We have heard conflicting evidence about how helpful an early plea is. It has been said on the one hand that somebody who decides to plead guilty early in the process can save vulnerable witnesses, for example, from giving evidence. On the other hand, what does it say about justice if someone can get a reduced sentence because they have pled guilty to something, perhaps even if they have not done it? I presume that you are aware of the difference of views.

          One of the factors that I would have thought important is the view of the victims and the people who would be called upon to give evidence in some of the particularly disturbing cases such as rape cases, sexual offence cases, murders and so on. The Rape Crisis Scotland representative said earlier that victims are often not asked whether they would prefer an early plea to be accepted, rather than have to give evidence. How do you go about deciding whether you should negotiate such pleas or whether it is in the best interests of justice to let the person go through the full process and let the victim have their day in court?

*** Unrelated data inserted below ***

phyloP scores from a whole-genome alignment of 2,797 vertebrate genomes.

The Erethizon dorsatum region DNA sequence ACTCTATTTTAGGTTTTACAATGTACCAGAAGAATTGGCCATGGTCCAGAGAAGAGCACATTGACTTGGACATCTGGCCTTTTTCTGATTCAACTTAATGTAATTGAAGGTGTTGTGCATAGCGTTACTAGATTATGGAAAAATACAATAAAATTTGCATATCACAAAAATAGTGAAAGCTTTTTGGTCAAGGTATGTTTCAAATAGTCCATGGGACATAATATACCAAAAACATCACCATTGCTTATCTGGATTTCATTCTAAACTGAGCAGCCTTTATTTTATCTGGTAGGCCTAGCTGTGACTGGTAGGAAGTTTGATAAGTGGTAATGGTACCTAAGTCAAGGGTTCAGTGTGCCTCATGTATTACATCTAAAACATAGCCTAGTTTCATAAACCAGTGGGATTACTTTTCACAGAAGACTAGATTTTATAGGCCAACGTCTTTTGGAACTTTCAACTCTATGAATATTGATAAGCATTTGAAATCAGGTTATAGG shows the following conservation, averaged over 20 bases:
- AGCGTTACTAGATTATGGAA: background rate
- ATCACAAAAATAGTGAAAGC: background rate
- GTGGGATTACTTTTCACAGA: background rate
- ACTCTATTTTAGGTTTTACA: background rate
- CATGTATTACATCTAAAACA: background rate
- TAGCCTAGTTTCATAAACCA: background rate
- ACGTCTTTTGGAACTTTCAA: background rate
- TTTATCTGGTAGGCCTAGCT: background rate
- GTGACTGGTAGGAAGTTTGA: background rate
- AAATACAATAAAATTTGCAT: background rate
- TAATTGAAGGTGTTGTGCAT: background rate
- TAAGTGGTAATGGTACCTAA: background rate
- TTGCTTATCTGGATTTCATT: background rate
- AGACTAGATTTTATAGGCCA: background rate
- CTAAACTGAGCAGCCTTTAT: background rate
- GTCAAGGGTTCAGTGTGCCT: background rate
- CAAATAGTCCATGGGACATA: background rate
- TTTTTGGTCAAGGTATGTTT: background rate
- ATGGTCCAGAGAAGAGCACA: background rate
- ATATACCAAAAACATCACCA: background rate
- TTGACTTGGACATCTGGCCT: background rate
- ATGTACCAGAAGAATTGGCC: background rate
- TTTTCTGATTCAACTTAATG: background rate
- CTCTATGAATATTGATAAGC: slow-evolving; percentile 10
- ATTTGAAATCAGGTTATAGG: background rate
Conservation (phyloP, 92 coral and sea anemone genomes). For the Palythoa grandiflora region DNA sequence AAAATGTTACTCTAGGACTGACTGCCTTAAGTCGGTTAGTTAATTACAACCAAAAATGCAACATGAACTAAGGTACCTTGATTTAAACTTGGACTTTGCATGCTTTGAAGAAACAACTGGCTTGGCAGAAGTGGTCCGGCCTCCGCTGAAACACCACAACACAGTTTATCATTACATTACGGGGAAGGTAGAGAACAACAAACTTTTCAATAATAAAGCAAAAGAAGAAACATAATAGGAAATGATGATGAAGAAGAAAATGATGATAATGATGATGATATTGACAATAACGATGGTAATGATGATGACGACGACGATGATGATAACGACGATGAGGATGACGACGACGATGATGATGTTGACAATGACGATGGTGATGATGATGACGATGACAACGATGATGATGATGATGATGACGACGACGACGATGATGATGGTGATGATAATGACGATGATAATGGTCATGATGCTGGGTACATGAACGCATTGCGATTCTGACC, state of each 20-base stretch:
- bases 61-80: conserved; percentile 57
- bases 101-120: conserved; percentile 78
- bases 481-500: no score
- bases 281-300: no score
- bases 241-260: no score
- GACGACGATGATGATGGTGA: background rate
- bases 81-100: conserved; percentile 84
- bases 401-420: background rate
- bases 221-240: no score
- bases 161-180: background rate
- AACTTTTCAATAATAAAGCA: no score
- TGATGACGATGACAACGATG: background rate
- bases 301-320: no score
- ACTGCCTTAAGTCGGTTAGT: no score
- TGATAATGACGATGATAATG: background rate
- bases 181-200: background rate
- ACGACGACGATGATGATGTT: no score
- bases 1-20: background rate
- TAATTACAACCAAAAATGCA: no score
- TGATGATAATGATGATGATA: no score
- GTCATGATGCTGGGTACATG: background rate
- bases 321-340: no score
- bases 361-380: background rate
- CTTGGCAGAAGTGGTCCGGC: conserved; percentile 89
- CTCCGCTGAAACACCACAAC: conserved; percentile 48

• Val Bremner:
          We would have to distinguish between cases such as the example that you have given, of a rape case, and the more ordinary run-of-the-mill summary business. In a rape case our members would not negotiate any form of plea—that would be a matter for the advocate depute. As I understand it, best practice would be that we would try to involve the victim if that is possible. However, there is of course no point in approaching the victim until you have the offer of a plea. It would be silly and irresponsible to perhaps raise the victim's hopes that they would not have to give evidence. We would not involve the victim until a plea was on offer. Although the victim's views are taken into account, it is a matter of clear practice that the final decision would be for the advocate depute.